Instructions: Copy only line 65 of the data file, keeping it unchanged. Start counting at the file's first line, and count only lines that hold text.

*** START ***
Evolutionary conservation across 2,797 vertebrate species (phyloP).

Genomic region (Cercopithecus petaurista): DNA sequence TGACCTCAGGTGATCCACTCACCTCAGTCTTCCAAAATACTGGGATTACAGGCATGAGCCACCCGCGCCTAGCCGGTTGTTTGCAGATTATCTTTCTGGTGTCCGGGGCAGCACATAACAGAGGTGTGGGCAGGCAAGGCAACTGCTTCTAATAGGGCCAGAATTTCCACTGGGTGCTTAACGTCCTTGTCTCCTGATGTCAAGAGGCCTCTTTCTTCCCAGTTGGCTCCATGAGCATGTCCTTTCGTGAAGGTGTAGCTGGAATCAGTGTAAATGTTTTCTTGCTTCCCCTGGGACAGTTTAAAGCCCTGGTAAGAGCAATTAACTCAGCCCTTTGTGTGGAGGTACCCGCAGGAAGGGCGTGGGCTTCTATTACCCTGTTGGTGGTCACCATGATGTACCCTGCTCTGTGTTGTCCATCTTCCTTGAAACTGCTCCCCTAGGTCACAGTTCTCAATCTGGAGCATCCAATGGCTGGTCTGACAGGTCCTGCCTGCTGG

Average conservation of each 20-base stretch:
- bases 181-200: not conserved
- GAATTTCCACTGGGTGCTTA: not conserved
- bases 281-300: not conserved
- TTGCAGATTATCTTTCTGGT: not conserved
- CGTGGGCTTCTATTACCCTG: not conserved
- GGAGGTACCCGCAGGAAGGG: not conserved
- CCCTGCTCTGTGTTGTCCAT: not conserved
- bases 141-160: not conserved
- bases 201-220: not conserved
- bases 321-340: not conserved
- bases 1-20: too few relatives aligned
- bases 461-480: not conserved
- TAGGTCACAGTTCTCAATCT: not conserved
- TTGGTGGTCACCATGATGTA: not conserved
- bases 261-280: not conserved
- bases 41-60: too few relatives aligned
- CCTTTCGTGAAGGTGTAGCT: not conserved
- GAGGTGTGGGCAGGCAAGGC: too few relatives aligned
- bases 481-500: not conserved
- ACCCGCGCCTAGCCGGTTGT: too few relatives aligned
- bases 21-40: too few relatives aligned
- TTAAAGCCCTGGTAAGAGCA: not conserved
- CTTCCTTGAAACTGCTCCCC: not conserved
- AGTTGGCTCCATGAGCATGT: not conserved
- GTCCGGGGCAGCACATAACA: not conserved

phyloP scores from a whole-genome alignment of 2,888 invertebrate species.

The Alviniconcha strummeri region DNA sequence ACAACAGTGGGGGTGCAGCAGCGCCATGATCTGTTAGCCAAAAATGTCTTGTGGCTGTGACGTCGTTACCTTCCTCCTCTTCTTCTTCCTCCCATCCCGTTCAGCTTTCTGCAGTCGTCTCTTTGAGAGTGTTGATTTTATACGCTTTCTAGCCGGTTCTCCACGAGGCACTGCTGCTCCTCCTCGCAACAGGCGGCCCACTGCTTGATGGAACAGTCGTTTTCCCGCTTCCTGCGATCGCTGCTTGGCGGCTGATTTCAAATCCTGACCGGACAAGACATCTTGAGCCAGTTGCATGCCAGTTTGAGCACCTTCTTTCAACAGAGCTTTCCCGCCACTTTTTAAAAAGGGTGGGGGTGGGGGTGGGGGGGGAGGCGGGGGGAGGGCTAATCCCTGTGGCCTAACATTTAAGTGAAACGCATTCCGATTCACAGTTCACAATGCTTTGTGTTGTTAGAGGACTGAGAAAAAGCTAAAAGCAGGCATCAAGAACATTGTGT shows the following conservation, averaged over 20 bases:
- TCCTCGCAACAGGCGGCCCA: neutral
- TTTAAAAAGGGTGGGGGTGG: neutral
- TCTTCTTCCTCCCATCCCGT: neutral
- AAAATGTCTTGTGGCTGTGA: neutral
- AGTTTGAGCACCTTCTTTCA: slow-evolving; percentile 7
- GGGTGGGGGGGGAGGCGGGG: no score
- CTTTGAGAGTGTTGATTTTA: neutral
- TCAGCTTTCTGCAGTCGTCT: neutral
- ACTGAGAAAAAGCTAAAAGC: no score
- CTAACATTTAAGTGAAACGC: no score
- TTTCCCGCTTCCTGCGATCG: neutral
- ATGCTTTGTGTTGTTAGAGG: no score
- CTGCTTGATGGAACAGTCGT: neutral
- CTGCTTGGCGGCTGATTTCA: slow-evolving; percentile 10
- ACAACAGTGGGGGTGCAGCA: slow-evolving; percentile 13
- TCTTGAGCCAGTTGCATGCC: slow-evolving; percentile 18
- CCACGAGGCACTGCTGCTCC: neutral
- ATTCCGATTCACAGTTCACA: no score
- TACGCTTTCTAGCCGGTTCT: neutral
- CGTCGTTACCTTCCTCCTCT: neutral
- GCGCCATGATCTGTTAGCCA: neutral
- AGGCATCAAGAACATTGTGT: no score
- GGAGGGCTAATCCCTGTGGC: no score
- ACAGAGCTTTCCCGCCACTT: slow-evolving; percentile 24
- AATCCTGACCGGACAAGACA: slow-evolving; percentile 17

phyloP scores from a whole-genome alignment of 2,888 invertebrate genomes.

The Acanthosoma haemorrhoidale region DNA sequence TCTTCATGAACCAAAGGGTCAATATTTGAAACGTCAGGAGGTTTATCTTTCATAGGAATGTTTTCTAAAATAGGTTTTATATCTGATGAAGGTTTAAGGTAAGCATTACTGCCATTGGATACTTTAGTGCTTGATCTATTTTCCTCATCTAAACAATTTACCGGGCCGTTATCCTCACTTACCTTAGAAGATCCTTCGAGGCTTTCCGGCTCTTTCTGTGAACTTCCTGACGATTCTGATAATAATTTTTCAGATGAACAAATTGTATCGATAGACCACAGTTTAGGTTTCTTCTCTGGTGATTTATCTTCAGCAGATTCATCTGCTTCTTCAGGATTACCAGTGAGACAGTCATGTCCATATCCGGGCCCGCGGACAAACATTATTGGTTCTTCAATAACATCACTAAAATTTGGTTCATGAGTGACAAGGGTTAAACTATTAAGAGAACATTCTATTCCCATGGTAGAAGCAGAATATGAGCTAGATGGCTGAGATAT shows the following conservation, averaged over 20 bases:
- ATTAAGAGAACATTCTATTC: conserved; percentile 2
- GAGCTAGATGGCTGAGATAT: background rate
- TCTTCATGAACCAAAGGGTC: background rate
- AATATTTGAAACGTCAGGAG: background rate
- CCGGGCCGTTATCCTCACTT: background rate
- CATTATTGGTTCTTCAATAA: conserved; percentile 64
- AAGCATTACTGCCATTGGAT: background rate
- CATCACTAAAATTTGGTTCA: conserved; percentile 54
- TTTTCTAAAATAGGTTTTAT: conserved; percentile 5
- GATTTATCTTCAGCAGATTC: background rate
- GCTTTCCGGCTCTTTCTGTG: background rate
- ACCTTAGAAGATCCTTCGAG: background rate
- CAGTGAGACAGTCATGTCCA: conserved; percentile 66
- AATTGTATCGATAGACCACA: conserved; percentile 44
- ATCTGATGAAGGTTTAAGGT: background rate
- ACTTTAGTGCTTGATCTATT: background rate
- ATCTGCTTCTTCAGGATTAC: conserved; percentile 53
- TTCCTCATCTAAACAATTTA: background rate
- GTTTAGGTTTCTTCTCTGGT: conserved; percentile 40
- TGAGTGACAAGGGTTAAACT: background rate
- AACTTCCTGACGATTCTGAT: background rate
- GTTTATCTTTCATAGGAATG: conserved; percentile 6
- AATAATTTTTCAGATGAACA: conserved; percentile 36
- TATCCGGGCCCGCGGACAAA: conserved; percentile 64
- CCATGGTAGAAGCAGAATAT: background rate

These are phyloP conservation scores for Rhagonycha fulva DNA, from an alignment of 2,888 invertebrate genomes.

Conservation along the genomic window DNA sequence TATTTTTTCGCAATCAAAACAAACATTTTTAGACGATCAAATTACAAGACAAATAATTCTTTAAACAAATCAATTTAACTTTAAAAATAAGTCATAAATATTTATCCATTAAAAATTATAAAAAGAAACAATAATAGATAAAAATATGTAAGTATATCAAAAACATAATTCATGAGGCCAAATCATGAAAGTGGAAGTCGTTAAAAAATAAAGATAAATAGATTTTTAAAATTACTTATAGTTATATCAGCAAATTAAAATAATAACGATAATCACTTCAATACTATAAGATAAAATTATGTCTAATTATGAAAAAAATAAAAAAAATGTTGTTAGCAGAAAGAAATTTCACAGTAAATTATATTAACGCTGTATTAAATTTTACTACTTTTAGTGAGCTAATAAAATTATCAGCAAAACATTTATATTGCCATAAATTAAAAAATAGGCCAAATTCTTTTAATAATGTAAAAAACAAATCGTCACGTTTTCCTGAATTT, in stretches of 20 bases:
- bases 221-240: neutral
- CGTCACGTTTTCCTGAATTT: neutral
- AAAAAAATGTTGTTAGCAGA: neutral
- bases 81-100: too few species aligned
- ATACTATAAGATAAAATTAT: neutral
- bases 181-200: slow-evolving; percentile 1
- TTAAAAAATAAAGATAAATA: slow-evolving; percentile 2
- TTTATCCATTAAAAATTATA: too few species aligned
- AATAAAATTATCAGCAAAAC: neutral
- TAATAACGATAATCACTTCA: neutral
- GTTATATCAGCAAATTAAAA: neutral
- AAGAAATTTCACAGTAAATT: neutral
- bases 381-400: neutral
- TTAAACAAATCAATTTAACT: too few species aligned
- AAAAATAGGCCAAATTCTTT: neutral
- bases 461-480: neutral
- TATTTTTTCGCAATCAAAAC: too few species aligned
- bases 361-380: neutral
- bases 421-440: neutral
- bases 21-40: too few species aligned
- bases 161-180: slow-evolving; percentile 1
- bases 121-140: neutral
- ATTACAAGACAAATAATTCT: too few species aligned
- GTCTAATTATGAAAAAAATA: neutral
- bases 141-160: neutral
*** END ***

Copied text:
- CATCACTAAAATTTGGTTCA: conserved; percentile 54